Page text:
2016-08-25 / Nature

Nesting and Migration Notes


A juvenile piping plover forages at Third Beach. (Photo by Jack Kelly) A juvenile piping plover forages at Third Beach. (Photo by Jack Kelly) Piping plover nesting and chick-rearing season has ended with positive results for the three pairs which nested at Sachuest and Third beaches. After three failed attempts at nesting, the pair at Third Beach was successful on their fourth attempt and raised two chicks to fledgling status in the past week. These juveniles will leave the area soon with their parents for migration south to warmer winter climes.

The two pairs which nested at Sachuest Beach encountered their own issues. One pair, which nested near the concession stand, lost their chicks to predator attacks soon after hatching. The pair did not appear to re-nest. However, the second pair raised one chick to juvenile status and then established a second nest (“double brooding”), raising a second chick which fledged in recent days. According to Ryan Kleinert, USFWS piping plover coordinator for the Rhode Island National Wildlife Refuge Complex, “This was a good year for local piping plovers in Middletown after all. The four juveniles represent 1.33 juveniles per pair, which bodes well for the locally nesting population.”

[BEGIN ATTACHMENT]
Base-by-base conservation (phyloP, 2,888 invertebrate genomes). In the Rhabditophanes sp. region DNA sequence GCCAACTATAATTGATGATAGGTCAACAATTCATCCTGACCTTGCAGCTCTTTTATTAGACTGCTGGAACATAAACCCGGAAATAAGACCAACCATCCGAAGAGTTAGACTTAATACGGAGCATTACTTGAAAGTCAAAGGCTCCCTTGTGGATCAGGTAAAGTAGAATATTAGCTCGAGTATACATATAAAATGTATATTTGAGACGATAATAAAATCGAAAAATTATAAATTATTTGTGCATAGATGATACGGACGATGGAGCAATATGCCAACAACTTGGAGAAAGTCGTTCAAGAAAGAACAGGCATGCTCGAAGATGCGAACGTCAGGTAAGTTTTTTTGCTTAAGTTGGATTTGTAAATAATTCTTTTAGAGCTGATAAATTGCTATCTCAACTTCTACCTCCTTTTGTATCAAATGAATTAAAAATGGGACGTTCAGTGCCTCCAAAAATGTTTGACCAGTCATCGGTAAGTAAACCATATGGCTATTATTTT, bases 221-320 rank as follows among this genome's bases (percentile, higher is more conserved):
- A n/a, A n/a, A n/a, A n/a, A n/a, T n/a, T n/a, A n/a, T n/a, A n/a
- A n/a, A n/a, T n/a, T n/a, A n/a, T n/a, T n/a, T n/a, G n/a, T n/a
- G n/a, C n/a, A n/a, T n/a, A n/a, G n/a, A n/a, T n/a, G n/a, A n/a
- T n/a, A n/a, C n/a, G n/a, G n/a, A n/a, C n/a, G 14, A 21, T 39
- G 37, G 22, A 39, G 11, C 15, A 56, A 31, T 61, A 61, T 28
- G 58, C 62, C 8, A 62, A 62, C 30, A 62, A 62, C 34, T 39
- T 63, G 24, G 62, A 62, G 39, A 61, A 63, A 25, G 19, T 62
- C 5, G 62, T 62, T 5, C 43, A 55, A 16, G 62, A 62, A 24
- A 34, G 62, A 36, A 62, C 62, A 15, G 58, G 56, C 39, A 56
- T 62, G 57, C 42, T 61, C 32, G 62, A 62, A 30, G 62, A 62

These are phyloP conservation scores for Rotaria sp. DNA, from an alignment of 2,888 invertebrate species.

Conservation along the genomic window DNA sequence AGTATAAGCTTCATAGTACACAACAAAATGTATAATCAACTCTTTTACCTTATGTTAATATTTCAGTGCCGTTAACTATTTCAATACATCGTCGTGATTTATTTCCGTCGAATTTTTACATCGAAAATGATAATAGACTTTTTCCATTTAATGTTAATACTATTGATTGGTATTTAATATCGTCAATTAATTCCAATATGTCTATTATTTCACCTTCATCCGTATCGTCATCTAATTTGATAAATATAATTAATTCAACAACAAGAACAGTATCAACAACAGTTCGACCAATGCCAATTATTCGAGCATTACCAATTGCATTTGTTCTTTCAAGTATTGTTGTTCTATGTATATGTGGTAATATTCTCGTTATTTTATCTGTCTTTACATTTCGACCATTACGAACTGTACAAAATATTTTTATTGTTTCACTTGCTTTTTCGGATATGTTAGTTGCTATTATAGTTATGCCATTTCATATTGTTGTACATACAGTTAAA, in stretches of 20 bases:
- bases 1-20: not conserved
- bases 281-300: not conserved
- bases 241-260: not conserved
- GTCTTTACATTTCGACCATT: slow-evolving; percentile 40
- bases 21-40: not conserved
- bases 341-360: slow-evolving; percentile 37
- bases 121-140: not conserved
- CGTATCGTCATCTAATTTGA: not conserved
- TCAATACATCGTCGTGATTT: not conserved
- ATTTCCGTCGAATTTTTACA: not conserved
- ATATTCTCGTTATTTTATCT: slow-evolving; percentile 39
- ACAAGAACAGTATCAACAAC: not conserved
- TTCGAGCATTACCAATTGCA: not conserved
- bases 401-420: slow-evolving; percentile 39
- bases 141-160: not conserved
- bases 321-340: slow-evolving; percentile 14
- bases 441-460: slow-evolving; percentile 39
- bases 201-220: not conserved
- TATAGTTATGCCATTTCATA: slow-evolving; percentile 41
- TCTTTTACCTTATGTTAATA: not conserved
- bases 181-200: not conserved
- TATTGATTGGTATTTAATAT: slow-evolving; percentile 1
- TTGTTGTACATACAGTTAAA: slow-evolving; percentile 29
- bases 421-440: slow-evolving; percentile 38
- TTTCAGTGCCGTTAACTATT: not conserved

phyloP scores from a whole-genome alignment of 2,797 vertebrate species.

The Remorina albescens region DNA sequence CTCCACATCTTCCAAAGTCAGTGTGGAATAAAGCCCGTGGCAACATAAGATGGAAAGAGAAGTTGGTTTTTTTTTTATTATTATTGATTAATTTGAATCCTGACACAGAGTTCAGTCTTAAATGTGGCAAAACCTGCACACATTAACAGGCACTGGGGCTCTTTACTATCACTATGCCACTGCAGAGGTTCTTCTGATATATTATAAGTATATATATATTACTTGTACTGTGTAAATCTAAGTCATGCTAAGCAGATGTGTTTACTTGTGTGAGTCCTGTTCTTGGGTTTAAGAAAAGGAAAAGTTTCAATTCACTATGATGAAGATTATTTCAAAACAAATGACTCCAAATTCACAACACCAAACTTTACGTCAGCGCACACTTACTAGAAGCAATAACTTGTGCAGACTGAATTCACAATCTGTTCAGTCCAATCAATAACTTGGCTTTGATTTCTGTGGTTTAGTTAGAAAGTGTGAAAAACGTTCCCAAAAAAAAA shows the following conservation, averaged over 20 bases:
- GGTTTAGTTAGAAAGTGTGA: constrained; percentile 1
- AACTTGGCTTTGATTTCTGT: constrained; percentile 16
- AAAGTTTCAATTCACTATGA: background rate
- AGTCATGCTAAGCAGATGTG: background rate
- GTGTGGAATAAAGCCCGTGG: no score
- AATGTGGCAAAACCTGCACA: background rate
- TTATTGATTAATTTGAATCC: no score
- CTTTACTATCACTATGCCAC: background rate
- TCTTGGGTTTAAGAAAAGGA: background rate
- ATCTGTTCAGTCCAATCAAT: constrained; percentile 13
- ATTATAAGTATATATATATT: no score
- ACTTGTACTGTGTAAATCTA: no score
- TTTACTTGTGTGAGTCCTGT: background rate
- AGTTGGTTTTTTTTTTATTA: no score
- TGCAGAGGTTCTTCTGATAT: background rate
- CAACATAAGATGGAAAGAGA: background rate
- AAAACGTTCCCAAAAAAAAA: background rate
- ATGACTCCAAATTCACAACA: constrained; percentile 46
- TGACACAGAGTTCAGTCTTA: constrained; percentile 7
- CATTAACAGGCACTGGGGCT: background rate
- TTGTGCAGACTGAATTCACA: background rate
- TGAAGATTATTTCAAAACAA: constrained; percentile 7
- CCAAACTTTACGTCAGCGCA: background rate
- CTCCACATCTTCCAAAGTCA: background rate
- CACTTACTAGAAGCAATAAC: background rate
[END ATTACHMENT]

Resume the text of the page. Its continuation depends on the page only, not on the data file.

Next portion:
Newport’s two osprey nests were productive this summer as well. The pair of ospreys nesting high on the cell tower at Toppa Field raised one chick to fledgling status. The juvenile has been observed accompanying its parents on fishing trips to Easton’s Beach and Easton’s Pond. This was the 11th season together for this raptor pair, and to date they have raised 25 chicks.

The newly mated pair of ospreys nesting in the Gooseneck Cove salt marshes for the first time successfully raised two chicks. This pair and their chicks have delighted hundreds of birders and wildlife enthusiasts this spring and summer with their displays of flying and fishing skills.

The adults of both pairs are now preparing their young for the rigors of their first migration to South America in the early fall.

Return to top